Question: Do the International Labour Standards provide guidance on whether wages should be the subject of negotiations? Do you have an overview of best practices by multinational enterprises in this matter?

Answer: The ILO Committee on Freedom of Association has concluded that wages, benefits and allowances may be subject to collective bargaining.[1]

Concerning good practices for MNEs, the ILO MNE Declaration provides the following recommendations: “When multinational enterprises operate in developing countries, where comparable employers may not exist, they should provide the best possible wages, benefits and conditions of work, within the framework of government policies. These should be related to the economic position of the enterprise, but should be at least adequate to satisfy basic needs of the workers and their families.”[2]

The ILO MNE Declaration encourages home and host governments to promote collective bargaining between MNEs and their workers: “Governments, especially in developing countries, should endeavor to adopt suitable measures to ensure that lower income groups and less developed areas benefit as much as possible from the activities of multinational enterprises.”[3] The MNE Declaration also provides that “measures appropriate to national conditions should be taken, where necessary, to encourage and promote the full development and utilization of machinery for voluntary negotiation between employers or employers' organizations and workers' organizations, with a view to the regulation of terms and conditions of employment by means of collective agreements.”[4]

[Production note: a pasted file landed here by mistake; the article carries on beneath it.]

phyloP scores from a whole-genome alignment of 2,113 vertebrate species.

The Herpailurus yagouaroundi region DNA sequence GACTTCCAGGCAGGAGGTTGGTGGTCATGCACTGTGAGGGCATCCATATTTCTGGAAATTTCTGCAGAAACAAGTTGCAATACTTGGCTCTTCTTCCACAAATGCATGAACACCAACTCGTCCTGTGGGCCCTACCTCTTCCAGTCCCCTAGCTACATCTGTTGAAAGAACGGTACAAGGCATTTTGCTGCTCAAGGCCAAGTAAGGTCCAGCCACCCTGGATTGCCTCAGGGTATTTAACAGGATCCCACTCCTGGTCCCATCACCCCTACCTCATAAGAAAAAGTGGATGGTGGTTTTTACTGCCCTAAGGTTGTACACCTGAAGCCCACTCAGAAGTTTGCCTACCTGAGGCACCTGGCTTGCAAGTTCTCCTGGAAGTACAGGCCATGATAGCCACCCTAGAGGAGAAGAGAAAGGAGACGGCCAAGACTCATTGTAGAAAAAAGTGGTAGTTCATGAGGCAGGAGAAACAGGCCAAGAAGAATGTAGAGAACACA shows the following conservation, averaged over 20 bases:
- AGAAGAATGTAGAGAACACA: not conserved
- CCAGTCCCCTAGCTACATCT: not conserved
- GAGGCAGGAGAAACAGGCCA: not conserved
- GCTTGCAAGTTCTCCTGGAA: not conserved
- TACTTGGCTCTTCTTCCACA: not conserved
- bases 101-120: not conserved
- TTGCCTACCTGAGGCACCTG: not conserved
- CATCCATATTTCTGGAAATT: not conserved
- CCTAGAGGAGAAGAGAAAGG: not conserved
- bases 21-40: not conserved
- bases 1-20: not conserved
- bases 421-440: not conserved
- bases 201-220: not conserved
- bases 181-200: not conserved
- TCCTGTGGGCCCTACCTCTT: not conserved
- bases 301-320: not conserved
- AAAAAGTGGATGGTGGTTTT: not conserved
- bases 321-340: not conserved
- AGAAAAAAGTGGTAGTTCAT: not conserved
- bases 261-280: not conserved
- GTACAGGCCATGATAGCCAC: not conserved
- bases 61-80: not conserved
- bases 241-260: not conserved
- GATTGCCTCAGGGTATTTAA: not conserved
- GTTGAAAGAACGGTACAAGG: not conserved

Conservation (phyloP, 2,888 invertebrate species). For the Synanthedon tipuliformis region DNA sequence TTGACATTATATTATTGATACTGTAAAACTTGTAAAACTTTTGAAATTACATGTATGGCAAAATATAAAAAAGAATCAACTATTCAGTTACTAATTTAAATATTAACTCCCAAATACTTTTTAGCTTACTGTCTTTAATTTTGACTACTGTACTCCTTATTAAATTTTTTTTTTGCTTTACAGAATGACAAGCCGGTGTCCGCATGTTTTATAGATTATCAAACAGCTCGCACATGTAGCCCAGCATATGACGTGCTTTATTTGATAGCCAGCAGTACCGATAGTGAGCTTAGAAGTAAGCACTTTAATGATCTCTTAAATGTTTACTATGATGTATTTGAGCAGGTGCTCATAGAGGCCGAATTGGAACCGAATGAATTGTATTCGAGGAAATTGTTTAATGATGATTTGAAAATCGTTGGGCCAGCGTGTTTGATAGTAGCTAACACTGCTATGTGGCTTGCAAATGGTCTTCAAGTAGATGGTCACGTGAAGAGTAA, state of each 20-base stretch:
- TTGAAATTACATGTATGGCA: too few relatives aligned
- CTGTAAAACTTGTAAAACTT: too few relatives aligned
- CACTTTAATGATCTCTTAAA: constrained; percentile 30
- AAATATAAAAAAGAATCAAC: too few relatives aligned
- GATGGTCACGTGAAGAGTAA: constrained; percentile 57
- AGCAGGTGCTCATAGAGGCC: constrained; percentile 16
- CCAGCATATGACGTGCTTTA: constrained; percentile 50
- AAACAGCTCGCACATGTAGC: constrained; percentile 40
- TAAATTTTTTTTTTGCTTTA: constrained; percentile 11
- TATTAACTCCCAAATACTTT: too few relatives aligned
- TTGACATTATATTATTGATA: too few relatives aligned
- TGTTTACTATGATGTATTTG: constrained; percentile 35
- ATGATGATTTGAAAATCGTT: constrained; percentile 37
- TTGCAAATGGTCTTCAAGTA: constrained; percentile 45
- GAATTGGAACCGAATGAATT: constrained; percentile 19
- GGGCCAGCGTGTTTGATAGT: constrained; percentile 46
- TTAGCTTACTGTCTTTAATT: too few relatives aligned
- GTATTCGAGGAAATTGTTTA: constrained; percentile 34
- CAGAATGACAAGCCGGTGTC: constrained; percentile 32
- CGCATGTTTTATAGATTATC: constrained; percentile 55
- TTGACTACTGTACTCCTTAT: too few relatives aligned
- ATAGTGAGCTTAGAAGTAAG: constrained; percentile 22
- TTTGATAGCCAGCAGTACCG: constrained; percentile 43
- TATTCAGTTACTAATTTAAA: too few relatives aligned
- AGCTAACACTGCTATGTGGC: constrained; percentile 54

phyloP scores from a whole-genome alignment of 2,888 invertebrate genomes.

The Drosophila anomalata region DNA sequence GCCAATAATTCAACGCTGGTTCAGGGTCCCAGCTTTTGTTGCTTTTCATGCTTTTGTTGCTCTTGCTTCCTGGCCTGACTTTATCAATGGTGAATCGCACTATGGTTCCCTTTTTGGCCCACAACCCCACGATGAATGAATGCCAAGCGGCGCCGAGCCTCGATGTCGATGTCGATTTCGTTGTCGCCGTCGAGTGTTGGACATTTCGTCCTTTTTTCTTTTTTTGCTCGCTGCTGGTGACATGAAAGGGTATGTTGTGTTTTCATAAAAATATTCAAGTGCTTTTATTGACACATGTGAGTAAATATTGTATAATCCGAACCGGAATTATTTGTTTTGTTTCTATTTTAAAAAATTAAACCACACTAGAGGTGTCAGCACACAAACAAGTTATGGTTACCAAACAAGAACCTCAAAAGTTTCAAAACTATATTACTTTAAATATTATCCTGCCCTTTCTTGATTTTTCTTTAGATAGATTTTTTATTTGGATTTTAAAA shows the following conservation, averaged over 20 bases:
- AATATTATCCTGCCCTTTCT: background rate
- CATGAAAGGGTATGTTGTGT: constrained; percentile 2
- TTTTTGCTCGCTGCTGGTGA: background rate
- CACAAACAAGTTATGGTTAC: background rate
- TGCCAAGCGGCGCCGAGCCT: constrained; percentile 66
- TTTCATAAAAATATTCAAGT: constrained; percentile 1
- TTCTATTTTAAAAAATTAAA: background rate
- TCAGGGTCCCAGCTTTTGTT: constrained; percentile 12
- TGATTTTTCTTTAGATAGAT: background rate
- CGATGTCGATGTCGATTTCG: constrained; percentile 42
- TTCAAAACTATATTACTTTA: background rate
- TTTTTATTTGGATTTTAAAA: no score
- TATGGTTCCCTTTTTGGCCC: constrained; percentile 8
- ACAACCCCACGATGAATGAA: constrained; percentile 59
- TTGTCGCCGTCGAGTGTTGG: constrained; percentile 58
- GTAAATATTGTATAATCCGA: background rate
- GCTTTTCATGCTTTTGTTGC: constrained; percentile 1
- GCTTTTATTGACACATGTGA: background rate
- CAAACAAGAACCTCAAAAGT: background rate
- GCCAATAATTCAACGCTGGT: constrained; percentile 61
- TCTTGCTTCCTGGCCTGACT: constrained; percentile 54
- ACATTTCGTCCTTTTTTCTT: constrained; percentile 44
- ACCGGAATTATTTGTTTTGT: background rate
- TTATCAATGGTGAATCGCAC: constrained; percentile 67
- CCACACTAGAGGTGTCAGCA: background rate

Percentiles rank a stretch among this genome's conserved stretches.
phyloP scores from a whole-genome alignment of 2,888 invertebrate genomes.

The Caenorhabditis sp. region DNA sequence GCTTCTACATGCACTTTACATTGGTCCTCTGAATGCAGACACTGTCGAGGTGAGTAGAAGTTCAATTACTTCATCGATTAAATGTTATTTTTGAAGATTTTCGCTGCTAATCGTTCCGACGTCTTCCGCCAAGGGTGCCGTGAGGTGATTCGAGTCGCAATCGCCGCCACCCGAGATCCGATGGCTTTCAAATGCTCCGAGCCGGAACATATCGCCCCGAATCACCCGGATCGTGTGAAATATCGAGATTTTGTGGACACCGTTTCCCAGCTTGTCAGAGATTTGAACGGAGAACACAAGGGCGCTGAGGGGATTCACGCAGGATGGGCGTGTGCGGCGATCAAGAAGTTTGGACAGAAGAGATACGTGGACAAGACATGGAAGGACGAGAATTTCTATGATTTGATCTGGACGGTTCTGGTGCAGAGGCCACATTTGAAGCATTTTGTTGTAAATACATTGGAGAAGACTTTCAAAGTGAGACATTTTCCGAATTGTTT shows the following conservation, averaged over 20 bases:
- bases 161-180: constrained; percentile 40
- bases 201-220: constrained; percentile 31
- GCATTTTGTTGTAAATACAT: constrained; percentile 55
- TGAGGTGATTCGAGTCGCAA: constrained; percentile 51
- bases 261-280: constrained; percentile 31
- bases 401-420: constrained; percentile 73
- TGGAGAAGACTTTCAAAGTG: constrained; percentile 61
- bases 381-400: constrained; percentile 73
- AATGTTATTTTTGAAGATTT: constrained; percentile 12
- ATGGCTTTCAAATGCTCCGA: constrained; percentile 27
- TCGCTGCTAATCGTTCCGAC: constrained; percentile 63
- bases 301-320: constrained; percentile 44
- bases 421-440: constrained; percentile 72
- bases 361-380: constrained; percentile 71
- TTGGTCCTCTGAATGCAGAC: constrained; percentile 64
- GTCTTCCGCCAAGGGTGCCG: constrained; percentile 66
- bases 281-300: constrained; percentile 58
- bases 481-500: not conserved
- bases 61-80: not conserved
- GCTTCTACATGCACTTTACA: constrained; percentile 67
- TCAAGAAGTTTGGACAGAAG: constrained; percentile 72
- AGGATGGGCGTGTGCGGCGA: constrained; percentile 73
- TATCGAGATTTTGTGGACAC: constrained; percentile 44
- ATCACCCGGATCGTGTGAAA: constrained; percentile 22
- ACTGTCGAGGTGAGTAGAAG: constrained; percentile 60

[1] ILO Digest of decisions and principles of the Freedom of Association Committee of the Governing Body of the ILO, Fifth (revised) edition, ILO, Geneva, 2006. See paragraph 913.
[2] ILO MNE Declaration, Paragraph 34.
[3] ILO MNE Declaration, Paragraph 35.
[4] ILO MNE Declaration, Paragraph 50.

Question: Does the involvement of workers representatives in corporate restructuring/sale processes fall within the scope of collective bargaining agreements?

Answer: Yes. Collective bargaining is about establishing the terms and conditions of work, including restructuring. The specific terms of any collective bargaining agreement are matters for the negotiating parties. It is common to include provisions concerning processes for consultation, the provision of information and the involvement of workers and their representatives in discussion where a company is considering change that is likely to have an effect on workers, their conditions of employment or their employment generally.

This link provides a comparative table of statutory requirement to consult workers' representatives on collective dismissals: /public/english/dialogue/ifpdial/info/termination/downloads/table4.pdf

Question: What subjects can be covered by collective bargaining?

Answer: Collective bargaining is a voluntary process and must be carried out freely and in good faith. It can extend to all terms and conditions of work and employment, and may regulate the relations between employers and workers as well as between the organisations of employers and workers. It is for the parties engaged in collective bargaining to decide what will be covered by their negotiations. Some of the subjects of collective bargaining identified by the ILO’s Committee on Freedom of Association include: wages, benefits and allowances, working time, annual leave, selection criteria in case of redundancy, the coverage of collective agreement, and granting of trade union facilities.